Microchip Technology, the company that stole the lead in 8bit microcontrollers from Freescale Semiconductor (back in the days when it was part of Motorola), is now going to have a go at the 32bit market. The company has licensed the M4K core from MIPS Technologies rather than give any of its own architectures another workover. Two years ago, the company turned its digital signal processors into general-purpose microcontrollers to try to break into the 16bit market. Now it has another architecture to push.
What does it mean? Basically, the decision provides designers inundated with choices of low- to mid-range 32bit micros with...more choice. Yay.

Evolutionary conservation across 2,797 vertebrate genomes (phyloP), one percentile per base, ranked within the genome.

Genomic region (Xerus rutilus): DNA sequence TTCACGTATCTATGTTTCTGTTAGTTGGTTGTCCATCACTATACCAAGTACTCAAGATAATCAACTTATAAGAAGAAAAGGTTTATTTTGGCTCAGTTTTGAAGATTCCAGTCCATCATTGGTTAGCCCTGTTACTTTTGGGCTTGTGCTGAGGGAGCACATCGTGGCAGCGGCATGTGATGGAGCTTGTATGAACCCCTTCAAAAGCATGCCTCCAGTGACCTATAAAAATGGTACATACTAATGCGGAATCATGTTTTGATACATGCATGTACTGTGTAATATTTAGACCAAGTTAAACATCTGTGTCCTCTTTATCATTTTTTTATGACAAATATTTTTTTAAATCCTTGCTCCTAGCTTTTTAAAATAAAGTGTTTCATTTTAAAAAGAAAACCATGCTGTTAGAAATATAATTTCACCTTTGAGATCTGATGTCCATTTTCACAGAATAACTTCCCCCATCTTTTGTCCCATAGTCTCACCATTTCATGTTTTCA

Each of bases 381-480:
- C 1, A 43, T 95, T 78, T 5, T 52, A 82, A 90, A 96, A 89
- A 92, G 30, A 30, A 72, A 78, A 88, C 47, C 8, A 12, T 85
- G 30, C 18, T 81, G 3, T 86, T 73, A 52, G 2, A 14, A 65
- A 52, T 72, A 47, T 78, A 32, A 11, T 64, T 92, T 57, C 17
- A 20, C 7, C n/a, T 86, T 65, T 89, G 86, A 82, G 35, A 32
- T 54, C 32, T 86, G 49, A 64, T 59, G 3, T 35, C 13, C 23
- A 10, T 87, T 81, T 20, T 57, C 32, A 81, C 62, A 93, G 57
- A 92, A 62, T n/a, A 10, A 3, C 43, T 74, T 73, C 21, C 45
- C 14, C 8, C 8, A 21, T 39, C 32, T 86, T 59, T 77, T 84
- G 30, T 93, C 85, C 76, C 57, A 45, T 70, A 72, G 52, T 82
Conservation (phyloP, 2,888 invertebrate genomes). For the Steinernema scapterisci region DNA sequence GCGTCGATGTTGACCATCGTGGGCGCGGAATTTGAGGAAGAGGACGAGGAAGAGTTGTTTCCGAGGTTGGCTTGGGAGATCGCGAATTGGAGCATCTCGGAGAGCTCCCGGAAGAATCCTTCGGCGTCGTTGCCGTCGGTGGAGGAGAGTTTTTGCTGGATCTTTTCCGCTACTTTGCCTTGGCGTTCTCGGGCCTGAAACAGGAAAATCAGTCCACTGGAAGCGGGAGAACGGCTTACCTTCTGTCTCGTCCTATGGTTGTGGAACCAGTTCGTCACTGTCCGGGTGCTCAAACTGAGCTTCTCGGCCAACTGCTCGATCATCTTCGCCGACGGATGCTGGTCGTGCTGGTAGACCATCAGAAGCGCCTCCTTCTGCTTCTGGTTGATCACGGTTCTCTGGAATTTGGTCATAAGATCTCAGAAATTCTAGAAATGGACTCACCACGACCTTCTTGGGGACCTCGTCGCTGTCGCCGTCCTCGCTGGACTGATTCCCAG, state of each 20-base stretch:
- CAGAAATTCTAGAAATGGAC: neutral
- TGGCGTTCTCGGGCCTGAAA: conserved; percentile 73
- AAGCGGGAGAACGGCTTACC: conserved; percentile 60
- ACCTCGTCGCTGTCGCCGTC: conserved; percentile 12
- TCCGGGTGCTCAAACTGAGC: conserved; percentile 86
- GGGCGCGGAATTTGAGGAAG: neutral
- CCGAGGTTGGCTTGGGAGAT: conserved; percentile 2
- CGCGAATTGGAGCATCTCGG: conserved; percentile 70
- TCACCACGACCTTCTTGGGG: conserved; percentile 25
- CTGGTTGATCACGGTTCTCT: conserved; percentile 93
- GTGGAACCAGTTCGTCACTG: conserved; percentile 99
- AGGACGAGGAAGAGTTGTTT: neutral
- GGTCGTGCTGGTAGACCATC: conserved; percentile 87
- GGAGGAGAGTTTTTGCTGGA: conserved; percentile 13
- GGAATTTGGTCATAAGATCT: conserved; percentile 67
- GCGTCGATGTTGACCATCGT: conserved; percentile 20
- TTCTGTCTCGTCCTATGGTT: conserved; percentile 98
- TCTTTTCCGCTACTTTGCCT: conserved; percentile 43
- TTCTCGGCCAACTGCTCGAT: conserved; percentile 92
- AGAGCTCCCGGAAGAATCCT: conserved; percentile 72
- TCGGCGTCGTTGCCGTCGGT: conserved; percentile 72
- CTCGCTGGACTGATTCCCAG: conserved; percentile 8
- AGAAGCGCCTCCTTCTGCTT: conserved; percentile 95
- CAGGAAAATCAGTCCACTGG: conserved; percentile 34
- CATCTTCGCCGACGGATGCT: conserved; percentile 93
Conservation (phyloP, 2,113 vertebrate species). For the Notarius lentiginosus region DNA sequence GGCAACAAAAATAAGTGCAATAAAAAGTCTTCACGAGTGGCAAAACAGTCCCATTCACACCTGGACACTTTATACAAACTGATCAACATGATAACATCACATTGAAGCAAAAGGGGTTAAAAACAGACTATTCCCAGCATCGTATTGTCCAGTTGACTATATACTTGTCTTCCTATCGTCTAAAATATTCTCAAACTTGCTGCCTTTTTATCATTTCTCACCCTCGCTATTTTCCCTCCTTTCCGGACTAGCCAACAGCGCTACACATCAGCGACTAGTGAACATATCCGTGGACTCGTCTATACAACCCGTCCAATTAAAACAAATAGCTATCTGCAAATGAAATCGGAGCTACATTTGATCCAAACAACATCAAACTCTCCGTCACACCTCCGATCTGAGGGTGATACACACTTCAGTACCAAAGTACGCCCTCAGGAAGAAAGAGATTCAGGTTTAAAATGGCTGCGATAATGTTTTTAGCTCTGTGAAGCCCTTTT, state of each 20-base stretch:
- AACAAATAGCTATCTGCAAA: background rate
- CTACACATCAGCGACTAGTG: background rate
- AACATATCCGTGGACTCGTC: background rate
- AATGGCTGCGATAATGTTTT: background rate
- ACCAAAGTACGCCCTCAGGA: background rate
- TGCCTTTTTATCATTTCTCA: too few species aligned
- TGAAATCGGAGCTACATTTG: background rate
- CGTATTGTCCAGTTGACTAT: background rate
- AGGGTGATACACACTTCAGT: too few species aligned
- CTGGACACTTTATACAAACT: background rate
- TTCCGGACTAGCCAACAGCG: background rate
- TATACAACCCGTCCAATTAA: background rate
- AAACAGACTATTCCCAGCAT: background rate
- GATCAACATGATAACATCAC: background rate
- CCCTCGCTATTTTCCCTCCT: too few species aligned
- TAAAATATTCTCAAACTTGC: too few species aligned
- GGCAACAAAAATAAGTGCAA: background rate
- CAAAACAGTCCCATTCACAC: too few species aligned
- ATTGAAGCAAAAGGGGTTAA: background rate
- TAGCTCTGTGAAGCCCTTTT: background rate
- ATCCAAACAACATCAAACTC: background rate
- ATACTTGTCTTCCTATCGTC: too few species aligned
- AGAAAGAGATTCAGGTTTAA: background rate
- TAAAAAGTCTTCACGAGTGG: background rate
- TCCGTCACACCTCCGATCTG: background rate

Now, this is a stunt that Microchip has pulled off once before. But only once. If you rewind time by about 12 years, you can look at the circumstances that gave an aggressive relative newcomer the advantage over a seemingly unassailable market leader. The problem is that, this time around, the circumstances are different. And Microchip has yet to demonstrate that it can turn success in the 8bit market into big sales in the 16bit sector, let alone the even more competitive 32bit space: a market space that a number of chipmakers have made the battleground for control of the future microcontroller business. And they all started earlier.